The Los Angeles city economy boomed last year, registering more than 2 percent job growth over the previous year, a 25 percent jump in the valuation of building permits and a 7.5 percent increase in business gross receipts taxes, according to a report released Oct. 17 from Beacon Economics.

The report, issued as part of the Los Angeles Area Chamber of Commerce’s annual lobby day at L.A. City Hall, also broke down economic performance in each of the city’s 15 council districts.

Council District 8 in South Los Angeles was the leader in job growth, jumping 8.2 percent between 2016 and 2017, followed by Council District 11, which takes in West Los Angeles and most of Silicon Beach.

Only one council district lost jobs last year: the 14th in downtown, which edged down 0.4 percent.

Building permit valuations were up in 10 of the 15 council districts, in some cases up sharply, such as the near tripling in valuation for Council District 9 to $930 million; the district includes part of the booming South Park section of downtown and the Figueroa Corridor stretching down to the USC campus.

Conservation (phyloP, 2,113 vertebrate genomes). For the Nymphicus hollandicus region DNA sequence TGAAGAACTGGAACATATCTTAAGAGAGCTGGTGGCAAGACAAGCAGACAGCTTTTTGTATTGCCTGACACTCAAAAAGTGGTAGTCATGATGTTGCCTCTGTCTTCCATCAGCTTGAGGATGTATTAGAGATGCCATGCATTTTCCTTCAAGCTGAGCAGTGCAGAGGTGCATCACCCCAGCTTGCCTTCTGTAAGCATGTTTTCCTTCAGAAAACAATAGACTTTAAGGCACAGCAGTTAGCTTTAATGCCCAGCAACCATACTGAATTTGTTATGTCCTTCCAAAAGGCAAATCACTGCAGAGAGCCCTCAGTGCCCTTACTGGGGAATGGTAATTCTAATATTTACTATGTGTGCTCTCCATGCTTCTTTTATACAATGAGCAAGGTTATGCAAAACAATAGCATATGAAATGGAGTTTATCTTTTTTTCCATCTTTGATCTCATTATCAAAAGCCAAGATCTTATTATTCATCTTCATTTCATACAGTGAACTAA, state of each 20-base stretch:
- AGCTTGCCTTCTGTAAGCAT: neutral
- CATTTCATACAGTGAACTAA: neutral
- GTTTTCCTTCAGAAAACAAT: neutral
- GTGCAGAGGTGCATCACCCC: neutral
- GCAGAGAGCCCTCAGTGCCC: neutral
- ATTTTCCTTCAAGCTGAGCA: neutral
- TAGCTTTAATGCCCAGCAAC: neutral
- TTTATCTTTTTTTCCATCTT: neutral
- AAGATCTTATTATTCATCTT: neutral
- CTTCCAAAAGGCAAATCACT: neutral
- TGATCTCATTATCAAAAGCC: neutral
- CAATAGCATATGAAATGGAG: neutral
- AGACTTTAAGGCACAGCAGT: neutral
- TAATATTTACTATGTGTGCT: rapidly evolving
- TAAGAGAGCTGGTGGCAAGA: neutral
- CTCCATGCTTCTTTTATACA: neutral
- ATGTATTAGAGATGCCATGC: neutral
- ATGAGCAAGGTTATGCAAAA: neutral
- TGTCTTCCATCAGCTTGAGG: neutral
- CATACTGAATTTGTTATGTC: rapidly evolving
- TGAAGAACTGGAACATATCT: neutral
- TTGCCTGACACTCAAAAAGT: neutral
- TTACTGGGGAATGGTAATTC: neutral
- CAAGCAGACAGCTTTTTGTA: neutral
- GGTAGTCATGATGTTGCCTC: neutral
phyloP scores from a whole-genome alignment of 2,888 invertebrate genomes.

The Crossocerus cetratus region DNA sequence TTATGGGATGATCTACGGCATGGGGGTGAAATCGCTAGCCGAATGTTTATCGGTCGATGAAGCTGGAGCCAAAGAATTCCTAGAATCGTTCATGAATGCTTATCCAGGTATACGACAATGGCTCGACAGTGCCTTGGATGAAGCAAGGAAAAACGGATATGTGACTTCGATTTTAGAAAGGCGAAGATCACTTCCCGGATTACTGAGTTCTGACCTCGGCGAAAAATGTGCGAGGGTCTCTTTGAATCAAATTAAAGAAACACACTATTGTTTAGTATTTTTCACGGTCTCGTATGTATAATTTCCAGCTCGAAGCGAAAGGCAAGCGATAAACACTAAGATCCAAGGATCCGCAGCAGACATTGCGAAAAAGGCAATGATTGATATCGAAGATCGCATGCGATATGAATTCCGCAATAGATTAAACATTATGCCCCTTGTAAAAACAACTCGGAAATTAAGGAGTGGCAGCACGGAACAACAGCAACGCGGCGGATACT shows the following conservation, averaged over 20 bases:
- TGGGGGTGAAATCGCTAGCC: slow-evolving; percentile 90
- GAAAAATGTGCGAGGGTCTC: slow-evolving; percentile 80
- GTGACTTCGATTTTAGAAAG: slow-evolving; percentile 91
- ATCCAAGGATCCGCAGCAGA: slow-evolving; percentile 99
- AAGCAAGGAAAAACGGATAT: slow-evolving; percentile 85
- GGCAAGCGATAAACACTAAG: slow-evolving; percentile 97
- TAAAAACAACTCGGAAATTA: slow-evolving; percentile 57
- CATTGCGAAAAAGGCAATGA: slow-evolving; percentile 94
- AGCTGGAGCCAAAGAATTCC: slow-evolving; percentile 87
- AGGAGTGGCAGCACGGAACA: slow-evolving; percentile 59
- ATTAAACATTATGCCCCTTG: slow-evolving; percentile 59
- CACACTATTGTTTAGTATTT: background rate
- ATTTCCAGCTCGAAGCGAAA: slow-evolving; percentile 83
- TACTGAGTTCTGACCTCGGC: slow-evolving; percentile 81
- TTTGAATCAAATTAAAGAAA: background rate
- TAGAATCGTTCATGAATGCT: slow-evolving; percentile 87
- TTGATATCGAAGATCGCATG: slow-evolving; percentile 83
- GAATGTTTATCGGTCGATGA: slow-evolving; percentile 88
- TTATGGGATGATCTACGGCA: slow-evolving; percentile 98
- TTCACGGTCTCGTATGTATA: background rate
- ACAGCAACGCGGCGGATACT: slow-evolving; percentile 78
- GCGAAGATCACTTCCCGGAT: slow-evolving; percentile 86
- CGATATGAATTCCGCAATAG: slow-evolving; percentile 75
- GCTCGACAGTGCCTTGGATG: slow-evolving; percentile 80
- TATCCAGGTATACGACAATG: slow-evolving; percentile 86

But building permit valuations were down through most of L.A.’s Westside, especially in Council District 5, which registered a drop of 25 percent.

Retail sales rose 3.6 percent between the fiscal year ending in June 2017 and the fiscal year ending in June of this year, with the largest gains in Council District 13 (Hollywood) and Council District 14 (downtown). The gain in CD 13 reflects in part the booming tourism business.

Wage growth came in at 2.5 percent, roughly on par with the national average. Wages in Council District 10, taking in Koreatown and part of South Los Angeles, shot up 22 percent, followed by district 11, up 6.5 percent. Three council districts in the San Fernando Valley – 2, 6 and 12 – reported slight drops of less than 1 percent in wages.

The chamber’s lobby day focused on boosting the city’s housing stock, stimulating job creation and continuing the investment in the region’s trade, travel and tourism infrastructure.

Economy, education, energy and transportation reporter Howard Fine can be reached at Follow him on Twitter @howardafine.

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